God of Rock attempts to be a rhythm-based fighting game, but several design decisions prevent Modus Studios’ latest from finding its groove. Today’s popular fighting games are filled with charming and memorable characters, and most rhythm games have catchy tunes that easily get stuck in players’ minds. While God of Rock leans much more into being a rhythm game than a fighter, it also features a cast of quirky and interesting playable characters. However, its cast and gameplay fail to mesh with a rhythm game’s most important trait: its music.
God of Rock‘s cast of twelve playable characters presents a wide variety of personalities and charm. Each character has a minimal amount of story expressed in the game’s Story/Arcade Mode through short cutscenes and unique dialog – some of which changes depending on which characters are facing off in the one on one battles. However, much like the minimal story of games like Twisted Metal, each story begins with a character disappointed with their situation until a mysterious figure appears before them. The God of Rock promises to grant their grandest desire if they compete in his tournament.
Arcade mode has players choose a character to fight through the God of Rock‘s cast to reach the game’s final boss. Both players must input the correct buttons at the right time as the notechart rests below the two characters and their flashy battle. Special and Ultra techniques can be activated in the heat of battle to damage or hinder an opponent’s performance. However, the chaotic battles are hard to enjoy while trying to keep an eye on the notechart, making God of Rock feel like it’s two different video games simultaneously rather than a game whose mechanics complement and enhance one another.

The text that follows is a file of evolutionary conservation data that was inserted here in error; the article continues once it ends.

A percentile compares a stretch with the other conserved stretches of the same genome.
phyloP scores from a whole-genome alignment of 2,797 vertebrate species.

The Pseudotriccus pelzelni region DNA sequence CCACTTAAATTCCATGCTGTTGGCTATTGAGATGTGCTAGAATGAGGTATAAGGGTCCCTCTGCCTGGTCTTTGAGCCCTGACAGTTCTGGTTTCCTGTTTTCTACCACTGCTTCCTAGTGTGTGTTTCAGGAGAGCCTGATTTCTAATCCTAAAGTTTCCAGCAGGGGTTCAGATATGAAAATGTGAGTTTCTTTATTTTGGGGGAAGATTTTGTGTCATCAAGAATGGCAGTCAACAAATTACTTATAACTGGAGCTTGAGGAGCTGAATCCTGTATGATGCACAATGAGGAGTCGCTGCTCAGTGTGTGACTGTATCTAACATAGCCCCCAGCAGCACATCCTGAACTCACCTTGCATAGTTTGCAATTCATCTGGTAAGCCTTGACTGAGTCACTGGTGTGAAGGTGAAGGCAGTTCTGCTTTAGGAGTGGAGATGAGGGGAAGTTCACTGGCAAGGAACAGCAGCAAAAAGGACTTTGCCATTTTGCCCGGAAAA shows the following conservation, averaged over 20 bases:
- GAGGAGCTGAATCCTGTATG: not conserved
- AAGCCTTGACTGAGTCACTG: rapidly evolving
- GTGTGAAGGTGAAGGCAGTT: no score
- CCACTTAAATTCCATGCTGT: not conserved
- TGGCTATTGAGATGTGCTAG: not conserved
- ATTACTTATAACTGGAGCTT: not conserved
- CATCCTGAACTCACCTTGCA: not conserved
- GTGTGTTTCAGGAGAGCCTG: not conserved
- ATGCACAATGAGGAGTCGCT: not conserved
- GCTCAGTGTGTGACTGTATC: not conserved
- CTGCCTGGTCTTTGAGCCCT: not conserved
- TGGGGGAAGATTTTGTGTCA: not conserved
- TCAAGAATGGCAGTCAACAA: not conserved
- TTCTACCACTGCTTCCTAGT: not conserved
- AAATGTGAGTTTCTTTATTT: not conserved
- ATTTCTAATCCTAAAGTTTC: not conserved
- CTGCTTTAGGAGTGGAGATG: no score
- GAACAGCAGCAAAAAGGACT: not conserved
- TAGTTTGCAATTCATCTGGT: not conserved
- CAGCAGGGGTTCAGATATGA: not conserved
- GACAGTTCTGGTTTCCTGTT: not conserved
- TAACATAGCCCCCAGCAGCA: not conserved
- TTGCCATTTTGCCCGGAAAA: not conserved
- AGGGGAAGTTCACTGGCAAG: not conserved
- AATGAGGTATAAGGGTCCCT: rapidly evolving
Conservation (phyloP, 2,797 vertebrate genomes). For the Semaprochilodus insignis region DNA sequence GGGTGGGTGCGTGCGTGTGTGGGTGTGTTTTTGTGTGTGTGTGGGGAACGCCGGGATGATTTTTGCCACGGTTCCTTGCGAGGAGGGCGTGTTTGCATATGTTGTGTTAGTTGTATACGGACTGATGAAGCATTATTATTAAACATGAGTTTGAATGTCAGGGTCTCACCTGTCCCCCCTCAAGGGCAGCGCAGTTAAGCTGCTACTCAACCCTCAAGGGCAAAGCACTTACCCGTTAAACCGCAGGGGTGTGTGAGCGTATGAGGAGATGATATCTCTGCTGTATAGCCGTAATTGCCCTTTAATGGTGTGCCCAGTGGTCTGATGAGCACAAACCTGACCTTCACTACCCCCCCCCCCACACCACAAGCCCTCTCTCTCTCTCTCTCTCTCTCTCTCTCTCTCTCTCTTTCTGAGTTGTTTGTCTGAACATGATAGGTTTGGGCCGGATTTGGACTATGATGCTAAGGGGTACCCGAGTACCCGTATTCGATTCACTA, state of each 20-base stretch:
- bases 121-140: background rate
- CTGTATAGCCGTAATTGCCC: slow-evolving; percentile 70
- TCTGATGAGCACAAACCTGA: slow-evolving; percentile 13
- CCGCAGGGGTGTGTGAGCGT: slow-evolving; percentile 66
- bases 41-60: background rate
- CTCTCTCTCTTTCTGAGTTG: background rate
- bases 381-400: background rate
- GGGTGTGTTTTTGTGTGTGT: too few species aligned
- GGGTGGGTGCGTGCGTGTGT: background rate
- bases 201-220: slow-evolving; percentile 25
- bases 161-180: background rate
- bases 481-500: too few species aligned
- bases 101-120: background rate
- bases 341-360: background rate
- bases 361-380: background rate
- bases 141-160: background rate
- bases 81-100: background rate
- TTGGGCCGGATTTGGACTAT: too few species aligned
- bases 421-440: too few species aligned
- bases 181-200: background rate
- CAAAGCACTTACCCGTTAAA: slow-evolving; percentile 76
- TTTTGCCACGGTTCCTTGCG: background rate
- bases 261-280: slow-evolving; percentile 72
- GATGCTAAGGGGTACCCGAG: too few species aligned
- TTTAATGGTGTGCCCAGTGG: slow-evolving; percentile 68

The failure of cohesion does not stop there. Eight vibrant stages are currently available in God of Rock, many of which feel like a nod to locations from games like Final Fantasy 7, Resident Evil 4, and even Cyberpunk 2077. Unfortunately, these locations and the more than 40 original songs featured in the game rarely complement each other. It feels like a missed opportunity to have specific musical tracks tied to particular locations or characters in the game. Doing that would have heightened the connection players have with each character and helped make the game’s predominantly electro-pop music more memorable.
God of Rock also supports Local and Online multiplayer, Training modes, and a Track Editor mode. Playing matches with a friend highlights how unbalanced the game’s characters can be. Certain characters have a playstyle that requires time to charge up, while others can devastate opponents as soon as a song begins. Still, the game’s overly simple unique attacks can be easy to spam, resulting in chaotic matches that are nearly impossible to keep track of. The game would also benefit if its notecharts were formatted differently. Rhythm games like Kingdom Hearts: Melody of Memory and Theatrhythm manage to display actions enhanced by nailing the rhythm of a level, something God of Rock struggles to do.
Tutorials for the game’s complex Track Editor currently need to be included. However, using it with some time, patience, and an active mod community, PC players can share custom songs through the Steam Workshop. God of Rock‘s music list feels more electro-pop than Rock, but hopefully, that ratio can be adjusted with the help of mods and future updates. Still, God of Rock‘s characters are creative enough to make an intriguing 2D fighter. Unfortunately, its gameplay fails to be fun enough to attract fans of rhythm or fighting games occupied by many other options that do everything better.
Source: Modus Games/YouTube
God of Rock is available now on PC, PlayStation 4, PS5, Xbox One, Xbox Series X/S, and Nintendo Switch. Screen Rant was provided a Steam download code for the purpose of this review.